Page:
Dr. Linda Chamberlain – Epidemiologist specializing in childhood exposure to violence and brain development. Founding director of the Alaska Family Violence Prevention Project.
Leslye Orloff – Director, National Immigrant Women’s Advocacy Project.
Russell Strand – Chief, Family Advocacy Law Enforcement Training Branch, U.S. Army Military Police School, Ft. Leonard, MO. Retired U.S. Army CID special agent, trainer of the Forensic Experiential Trauma Interview
Heather Hackman, Ph.D. – Founder, Hackman Consulting Group, addressing deep diversity, equity and social justice issues in education, law, government, non-profit, medicine and business

Register online here.

October 14: Save the Date for Columbia Legal Service’s 4th Annual Pro Bono Reception – Celebrating the Art of Advocacy 

CLS Logo

Date: Wednesday, Oct. 14, 2015
Time: 5:00 PM
Location: Axis Pioneer Square

Sponsored by: Sonata Capital, Sirianni Youtz Spoonemoore Hamburger.  Also sponsored by Barron Smith Daugert PLLC, Davis Wright Tremaine LLP, and SeaMar Community Health Centers.

Summer Funding Options, Opportunities for Service & Using Mindfulness to Mitigate Bias

How Will YOU  Fund your Public Service Internship this Summer?

piggybankBy Aline Carton-Listfjeld, Center for Public Service Law

At UW Law we are lucky to have a powerhouse student organization like PILA and a supportive administration which fundraises tons of money to help support summer public service internships. Unfortunately, there are always more deserving applicants than there is funding. So, are you going to put all of your eggs in your PILA basket or are you going to do some research and apply for many other funding sources that are out there? Hint: the latter.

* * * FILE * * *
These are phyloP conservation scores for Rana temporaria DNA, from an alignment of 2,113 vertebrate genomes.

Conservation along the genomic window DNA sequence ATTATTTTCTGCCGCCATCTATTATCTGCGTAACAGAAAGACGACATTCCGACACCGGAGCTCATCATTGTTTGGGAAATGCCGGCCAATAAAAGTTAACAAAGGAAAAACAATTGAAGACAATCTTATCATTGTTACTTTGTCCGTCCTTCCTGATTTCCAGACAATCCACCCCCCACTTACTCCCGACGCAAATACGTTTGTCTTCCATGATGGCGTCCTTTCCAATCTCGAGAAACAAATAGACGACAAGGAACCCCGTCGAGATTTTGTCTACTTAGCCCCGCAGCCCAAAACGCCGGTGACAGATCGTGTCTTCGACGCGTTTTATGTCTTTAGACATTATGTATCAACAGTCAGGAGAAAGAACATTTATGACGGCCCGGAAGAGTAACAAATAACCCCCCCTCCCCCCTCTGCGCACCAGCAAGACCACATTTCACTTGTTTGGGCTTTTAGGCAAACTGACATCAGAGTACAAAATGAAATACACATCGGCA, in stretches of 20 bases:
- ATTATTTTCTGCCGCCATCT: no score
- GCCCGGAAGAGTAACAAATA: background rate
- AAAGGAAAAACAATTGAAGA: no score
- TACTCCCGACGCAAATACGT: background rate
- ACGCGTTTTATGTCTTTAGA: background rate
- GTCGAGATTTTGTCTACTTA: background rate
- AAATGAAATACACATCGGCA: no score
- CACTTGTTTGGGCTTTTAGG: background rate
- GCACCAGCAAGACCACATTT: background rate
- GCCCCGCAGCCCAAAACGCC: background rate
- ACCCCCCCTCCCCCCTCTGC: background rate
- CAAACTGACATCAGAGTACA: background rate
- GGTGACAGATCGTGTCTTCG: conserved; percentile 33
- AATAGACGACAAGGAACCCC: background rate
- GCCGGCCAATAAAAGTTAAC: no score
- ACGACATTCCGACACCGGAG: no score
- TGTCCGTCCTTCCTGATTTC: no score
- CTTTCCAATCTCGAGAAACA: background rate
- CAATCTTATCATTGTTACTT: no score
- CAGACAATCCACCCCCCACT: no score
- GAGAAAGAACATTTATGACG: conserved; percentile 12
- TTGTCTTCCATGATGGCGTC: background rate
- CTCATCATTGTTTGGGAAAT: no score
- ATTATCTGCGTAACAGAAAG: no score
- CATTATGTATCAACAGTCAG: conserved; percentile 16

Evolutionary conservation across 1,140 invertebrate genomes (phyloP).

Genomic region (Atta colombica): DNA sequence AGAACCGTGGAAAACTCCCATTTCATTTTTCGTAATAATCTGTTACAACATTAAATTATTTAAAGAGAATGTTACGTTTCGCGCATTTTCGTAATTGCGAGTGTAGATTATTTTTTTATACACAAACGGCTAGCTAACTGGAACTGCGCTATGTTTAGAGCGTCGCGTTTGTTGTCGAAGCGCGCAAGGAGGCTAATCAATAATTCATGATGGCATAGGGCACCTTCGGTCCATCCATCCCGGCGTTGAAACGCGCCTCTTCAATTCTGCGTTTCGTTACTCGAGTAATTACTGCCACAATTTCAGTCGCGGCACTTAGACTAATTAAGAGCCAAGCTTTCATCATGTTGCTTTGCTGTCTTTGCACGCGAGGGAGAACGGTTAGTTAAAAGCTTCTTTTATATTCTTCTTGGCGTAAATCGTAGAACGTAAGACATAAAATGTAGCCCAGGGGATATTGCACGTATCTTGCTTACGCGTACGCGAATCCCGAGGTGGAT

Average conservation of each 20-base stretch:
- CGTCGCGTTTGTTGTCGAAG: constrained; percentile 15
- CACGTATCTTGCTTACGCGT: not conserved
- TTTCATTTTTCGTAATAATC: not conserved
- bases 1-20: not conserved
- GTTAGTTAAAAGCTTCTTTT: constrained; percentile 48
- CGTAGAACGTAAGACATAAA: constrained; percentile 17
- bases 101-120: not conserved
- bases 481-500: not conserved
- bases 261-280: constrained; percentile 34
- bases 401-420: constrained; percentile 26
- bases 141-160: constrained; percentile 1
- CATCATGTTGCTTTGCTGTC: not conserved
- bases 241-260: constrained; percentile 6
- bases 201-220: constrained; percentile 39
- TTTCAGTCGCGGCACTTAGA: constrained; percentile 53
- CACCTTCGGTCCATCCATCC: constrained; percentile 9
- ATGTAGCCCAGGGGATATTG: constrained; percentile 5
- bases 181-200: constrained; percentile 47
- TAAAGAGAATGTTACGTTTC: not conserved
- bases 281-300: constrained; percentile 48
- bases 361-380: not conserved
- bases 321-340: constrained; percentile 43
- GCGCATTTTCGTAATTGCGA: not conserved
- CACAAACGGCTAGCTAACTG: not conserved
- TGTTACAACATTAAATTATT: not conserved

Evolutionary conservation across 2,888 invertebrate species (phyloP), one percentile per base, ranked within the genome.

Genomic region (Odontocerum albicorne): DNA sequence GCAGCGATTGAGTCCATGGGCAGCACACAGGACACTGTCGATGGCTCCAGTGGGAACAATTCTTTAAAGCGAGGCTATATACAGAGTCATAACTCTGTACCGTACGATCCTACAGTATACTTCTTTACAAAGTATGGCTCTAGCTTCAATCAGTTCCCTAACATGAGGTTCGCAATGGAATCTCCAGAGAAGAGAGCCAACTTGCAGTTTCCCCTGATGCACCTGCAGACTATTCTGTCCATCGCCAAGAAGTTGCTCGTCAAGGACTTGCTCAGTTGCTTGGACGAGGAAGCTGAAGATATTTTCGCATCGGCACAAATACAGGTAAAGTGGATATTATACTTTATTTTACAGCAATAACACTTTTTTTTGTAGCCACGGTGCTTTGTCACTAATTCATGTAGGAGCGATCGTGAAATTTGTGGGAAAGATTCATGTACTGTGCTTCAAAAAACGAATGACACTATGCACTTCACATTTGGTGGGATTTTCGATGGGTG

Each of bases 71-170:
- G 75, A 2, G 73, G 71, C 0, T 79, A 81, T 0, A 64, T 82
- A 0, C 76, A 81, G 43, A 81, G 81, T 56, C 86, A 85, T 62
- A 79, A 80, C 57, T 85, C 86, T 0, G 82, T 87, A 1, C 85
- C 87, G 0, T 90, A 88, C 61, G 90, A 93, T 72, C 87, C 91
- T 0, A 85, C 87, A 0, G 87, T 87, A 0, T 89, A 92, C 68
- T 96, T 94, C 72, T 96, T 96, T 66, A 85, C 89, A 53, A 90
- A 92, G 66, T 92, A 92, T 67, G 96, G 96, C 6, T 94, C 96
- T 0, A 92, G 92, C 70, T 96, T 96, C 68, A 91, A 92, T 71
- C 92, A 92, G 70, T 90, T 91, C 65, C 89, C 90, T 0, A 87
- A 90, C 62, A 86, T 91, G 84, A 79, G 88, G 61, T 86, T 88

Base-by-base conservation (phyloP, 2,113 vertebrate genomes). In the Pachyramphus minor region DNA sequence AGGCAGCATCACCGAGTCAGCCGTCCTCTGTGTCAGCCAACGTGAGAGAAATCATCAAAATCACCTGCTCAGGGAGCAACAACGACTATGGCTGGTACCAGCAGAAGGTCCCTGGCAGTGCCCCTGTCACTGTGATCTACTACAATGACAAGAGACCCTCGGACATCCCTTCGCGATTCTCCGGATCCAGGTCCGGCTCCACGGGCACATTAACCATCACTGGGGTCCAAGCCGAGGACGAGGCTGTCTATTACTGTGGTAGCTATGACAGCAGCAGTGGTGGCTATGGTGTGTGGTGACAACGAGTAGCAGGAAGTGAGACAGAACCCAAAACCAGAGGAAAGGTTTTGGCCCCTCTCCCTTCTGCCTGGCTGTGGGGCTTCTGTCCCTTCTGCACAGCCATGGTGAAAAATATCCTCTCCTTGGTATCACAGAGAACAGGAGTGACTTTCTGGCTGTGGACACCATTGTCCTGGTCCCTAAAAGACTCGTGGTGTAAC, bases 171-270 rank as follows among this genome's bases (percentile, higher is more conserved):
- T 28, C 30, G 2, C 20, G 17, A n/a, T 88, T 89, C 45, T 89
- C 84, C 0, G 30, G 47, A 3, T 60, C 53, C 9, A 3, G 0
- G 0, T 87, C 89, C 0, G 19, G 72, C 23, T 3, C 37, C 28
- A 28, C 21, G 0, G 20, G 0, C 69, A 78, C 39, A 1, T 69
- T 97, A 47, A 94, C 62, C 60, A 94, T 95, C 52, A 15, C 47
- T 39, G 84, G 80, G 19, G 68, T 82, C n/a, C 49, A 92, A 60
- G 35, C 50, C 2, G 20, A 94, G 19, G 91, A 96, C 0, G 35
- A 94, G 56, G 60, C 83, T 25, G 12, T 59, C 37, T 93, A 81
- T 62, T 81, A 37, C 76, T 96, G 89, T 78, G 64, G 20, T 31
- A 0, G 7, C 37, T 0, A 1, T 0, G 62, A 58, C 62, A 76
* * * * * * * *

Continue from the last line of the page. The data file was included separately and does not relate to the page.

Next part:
Check out all the great summer funding resources on the Center for Public Service Law’s quick  reference guide (under summer funding towards the bottom of the page). These include labor and employment specific funding, LGBT rights funding, civil legal aid funding, human rights funding, international funding, and new for this year Latina/o advocacy  funding (just to name a few). Application deadlines tend to range between December through April with the bulk due in March/April giving you time to secure your summer internship. We highlight some of the most common sources of summer funding that UW Law students have applied for and obtained. But wait, there’s more! Also check out the great resources compiled by our friends at PSJD here and here. Investing a few hours in research and applications will pay huge dividends (literally). Don’t miss out!

If you missed our lunchtime presentation today don’t fret. Here are the slides to help you connect the dots.

New research finds implicit bias can be tamed through the use of time-honored meditation techniques.

trayvon-protestDecember 2, 2014 By Tom Jacobs, Pacific Standard- The Science of Society

A large crowd gathers to peacefully protest the Trayvon Martin murder case in Union Square in Manhattan on July 14, 2013. (Photo: Marie Havens/Shutterstock)